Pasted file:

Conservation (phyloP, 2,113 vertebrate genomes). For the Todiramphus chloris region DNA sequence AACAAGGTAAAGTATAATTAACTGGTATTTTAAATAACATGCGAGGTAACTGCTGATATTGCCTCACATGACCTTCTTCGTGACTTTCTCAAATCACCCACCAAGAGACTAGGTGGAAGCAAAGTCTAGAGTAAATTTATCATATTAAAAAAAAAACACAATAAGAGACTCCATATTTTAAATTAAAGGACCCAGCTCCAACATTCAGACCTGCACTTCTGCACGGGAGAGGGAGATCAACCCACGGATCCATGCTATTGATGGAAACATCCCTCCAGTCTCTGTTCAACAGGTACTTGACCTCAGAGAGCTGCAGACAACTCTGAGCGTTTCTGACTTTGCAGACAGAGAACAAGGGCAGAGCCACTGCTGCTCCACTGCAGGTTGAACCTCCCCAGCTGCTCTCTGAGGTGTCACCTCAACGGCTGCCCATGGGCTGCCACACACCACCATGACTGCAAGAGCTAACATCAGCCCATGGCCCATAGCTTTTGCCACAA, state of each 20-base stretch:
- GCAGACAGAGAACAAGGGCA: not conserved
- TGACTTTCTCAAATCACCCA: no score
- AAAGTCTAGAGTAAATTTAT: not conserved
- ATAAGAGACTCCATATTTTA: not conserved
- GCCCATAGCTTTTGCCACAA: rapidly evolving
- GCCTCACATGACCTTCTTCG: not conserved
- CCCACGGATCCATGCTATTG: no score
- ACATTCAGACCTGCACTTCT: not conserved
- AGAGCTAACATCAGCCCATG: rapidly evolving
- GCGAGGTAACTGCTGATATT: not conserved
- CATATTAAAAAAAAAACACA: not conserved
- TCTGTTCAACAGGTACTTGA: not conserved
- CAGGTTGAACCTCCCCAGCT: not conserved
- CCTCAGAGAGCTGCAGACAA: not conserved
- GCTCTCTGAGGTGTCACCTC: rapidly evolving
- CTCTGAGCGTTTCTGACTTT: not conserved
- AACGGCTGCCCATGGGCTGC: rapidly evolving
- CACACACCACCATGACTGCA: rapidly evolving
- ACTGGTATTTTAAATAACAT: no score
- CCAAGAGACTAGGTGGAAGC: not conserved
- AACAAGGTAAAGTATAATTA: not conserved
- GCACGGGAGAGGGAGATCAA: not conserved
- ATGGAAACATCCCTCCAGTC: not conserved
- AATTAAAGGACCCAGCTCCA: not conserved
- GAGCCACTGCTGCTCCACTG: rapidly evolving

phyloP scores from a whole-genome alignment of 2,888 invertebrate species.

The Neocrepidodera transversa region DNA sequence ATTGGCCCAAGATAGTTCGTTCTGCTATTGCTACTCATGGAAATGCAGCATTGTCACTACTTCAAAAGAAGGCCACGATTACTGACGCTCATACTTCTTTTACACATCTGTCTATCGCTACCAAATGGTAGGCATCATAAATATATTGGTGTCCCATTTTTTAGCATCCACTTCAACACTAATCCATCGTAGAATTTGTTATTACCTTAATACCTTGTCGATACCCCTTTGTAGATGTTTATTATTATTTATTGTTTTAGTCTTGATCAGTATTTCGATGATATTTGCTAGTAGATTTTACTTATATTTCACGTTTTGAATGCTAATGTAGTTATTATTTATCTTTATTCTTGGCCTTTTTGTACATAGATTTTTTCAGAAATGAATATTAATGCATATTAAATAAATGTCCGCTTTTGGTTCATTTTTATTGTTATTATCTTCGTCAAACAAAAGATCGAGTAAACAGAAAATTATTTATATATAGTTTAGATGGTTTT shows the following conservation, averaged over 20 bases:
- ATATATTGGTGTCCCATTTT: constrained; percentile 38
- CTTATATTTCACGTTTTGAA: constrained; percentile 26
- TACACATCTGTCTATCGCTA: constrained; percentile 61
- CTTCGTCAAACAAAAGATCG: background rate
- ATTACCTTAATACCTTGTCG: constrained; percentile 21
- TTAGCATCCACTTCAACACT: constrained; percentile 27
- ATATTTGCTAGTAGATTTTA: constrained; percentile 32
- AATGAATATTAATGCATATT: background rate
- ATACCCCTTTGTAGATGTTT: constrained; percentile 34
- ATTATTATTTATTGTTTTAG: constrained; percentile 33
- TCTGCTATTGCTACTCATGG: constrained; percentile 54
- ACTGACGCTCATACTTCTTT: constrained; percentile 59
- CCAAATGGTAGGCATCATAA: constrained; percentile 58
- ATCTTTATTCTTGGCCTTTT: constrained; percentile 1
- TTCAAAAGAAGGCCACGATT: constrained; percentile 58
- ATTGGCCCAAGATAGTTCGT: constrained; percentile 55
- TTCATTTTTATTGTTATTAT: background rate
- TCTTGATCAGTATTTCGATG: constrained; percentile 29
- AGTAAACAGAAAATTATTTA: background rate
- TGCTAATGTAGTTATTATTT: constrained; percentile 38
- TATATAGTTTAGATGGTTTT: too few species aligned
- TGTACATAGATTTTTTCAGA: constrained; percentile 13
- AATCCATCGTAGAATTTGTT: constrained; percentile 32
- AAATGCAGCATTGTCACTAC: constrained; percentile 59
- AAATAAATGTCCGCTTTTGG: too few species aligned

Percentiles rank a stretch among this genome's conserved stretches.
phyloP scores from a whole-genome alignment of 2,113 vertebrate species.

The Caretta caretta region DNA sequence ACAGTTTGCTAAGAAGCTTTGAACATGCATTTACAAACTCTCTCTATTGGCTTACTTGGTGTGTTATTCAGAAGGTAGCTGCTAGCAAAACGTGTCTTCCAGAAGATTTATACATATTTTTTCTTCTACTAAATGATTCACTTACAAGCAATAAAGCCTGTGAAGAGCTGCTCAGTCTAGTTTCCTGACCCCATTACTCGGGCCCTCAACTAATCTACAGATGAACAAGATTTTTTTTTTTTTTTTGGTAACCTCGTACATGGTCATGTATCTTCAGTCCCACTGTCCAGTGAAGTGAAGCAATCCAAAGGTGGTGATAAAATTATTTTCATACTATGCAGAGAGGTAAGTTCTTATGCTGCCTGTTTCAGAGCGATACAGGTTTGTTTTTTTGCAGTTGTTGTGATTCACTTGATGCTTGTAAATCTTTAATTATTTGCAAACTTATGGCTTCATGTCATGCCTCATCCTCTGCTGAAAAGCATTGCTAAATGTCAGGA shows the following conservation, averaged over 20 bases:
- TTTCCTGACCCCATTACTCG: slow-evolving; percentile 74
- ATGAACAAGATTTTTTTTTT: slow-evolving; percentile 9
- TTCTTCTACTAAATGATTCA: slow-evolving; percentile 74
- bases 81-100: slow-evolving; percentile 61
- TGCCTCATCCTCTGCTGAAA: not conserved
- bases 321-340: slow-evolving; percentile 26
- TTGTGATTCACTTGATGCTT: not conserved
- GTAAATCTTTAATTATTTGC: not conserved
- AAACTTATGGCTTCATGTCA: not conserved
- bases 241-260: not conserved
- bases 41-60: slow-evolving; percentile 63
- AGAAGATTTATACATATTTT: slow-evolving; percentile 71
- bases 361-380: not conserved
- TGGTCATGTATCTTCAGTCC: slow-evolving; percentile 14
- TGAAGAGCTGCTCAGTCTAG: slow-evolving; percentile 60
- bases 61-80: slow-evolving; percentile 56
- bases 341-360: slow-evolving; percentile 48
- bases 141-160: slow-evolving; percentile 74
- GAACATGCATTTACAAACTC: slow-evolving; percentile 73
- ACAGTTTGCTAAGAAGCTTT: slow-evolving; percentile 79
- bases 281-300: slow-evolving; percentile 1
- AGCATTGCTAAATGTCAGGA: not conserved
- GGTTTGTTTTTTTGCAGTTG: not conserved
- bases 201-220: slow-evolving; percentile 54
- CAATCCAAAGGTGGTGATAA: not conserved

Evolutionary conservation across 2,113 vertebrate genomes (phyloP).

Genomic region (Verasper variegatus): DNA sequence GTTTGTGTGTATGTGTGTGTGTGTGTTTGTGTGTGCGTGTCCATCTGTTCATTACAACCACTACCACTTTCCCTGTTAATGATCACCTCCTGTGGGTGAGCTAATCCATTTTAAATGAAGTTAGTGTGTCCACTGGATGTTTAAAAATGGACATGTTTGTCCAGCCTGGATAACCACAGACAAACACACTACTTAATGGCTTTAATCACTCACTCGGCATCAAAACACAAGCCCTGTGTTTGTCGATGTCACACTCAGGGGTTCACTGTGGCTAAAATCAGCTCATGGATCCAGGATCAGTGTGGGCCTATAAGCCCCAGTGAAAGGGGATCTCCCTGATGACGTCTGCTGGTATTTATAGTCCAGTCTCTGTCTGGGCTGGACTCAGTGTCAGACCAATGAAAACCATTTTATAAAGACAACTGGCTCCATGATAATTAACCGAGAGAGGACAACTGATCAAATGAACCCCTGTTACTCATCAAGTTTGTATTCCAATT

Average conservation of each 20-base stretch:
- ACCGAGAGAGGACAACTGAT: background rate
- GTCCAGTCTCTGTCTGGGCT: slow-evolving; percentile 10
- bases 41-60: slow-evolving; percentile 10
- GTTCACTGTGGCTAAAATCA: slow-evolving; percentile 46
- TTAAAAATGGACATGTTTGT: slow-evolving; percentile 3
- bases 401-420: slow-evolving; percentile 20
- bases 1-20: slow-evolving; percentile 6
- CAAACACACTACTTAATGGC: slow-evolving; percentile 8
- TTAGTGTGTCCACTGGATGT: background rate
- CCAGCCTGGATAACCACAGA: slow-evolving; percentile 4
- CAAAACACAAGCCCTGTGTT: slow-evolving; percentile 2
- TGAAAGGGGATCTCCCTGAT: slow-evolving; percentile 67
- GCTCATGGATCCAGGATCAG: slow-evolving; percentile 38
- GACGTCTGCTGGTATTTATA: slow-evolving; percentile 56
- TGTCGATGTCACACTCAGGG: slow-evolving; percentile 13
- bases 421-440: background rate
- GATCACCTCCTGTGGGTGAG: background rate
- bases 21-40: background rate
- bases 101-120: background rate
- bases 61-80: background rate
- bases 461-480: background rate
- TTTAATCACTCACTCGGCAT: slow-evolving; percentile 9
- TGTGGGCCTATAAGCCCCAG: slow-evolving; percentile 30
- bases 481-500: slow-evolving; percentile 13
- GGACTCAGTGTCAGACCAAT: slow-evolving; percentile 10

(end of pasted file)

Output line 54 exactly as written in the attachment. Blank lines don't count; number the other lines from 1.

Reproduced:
Percentiles rank a stretch among this genome's conserved stretches.